Foreign holdings of US Treasuries hit record high; Japan holdings rise

BY Reuters | TREASURY | 05/15/24 06:19 PM EDT

By Gertrude Chavez-Dreyfuss

NEW YORK, May 15 (Reuters) - Foreign holdings of U.S. Treasuries surged to a record high in March, data from the Treasury Department showed on Wednesday, rising for a sixth straight month.

Holdings of U.S. Treasuries increased to $8.091 trillion in March, up from a revised $7.971 trillion in the previous month.

"It's a pretty strong month for U.S. Treasuries: the largest foreign buying in three months," said Gennadiy Goldberg, head of U.S. rates strategy, at TD Securities in New York.

"We saw some stabilization after two months of rates moving higher. That encouraged a lot of buying."

The benchmark 10-year Treasury yield started March at 4.182% and ended the month at 4.194%, up 1.2 basis points, almost flat. In contrast, the 10-year yield rose nearly 39 basis points at the end of February from the beginning of that month.

Treasury yields had started to pull back a little bit in March after Federal Reserve officials, including Chair Jerome Powell, said at the time that inflation's decline appeared to be tracking the U.S. central bank's expectations.

The report also showed that Japan's stash of Treasuries also grew to $1.188 trillion, the largest since August 2022, when its holdings were at $1.196 trillion.

Market participants have been focused on Japan's Treasury debt holdings due to the threat of intervention from the country's monetary authorities to bolster the yen, which had plunged to a 34-year low of 160.245 against the dollar on April 29.

The Bank of Japan, which acts on behalf of the Ministry of Finance, eventually intervened early this month to stem the slide in the yen.

One of the many ways that the BOJ intervenes is selling U.S. Treasuries, which is denominated in dollars, and buying the yen.

China's pile of Treasuries, meanwhile fell for a third straight month in March to $767.4 billion, the lowest since January 2010, when the country's holdings dropped to $765.2 billion.

Treasury holdings of the world's second largest economy hit a record high of $1.315 trillion in June 2011.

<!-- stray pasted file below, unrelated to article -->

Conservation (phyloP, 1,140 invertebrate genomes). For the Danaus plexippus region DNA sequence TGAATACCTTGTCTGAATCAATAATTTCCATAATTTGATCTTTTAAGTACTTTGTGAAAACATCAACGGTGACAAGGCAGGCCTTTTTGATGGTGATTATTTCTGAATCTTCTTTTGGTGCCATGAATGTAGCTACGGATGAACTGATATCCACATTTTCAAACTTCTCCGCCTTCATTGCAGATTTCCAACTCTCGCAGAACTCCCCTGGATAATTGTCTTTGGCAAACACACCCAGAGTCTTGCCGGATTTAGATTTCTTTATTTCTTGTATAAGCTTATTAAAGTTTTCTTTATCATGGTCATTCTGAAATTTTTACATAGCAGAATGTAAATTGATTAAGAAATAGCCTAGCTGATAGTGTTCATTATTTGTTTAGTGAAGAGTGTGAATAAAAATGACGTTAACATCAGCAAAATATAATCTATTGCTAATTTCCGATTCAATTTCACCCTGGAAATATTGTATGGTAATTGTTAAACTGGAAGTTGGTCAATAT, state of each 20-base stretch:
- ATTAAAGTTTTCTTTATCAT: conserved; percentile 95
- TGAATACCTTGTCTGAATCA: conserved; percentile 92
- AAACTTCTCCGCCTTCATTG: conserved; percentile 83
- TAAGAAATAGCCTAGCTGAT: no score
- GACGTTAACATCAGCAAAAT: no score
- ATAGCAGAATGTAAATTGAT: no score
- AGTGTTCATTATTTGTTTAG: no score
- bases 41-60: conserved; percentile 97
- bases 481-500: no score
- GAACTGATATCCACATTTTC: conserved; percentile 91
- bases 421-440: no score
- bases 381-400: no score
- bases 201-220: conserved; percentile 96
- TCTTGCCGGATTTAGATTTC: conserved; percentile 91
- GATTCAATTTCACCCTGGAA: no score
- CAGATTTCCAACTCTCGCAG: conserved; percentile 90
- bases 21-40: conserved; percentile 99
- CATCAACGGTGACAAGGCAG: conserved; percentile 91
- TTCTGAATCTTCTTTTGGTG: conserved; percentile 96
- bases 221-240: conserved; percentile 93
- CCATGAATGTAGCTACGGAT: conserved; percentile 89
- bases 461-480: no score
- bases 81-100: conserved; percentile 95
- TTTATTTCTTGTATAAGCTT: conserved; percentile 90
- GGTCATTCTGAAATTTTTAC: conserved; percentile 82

Major U.S. asset classes also had inflows during the month, the data showed.

On a transaction basis, U.S. Treasuries posted inflows of $42.2 billion, compared with $87.4 billion in February.

Foreign buying of U.S. corporates and agencies also continued in March, with inflows of $52.9 billion and $800 million, respectively.

U.S. equities saw huge buying of $82.5 billion in March, up from a minor inflow of $800 million the previous month, data showed.

Overall, net foreign acquisitions of long- and short-term securities, as well as banking flows, showed a net inflow of $102.1 billion in March, sharply up from $42 billion in the month before. (Reporting by Gertrude Chavez-Dreyfuss; editing by Diane Craft)

In general the bond market is volatile, and fixed income securities carry interest rate risk. (As interest rates rise, bond prices usually fall, and vice versa. This effect is usually more pronounced for longer-term securities.) Fixed income securities also carry inflation risk and credit and default risks for both issuers and counterparties. Unlike individual bonds, most bond funds do not have a maturity date, so avoiding losses caused by price volatility by holding them until maturity is not possible.

Lower-quality debt securities generally offer higher yields, but also involve greater risk of default or price changes due to potential changes in the credit quality of the issuer. Any fixed income security sold or redeemed prior to maturity may be subject to loss.

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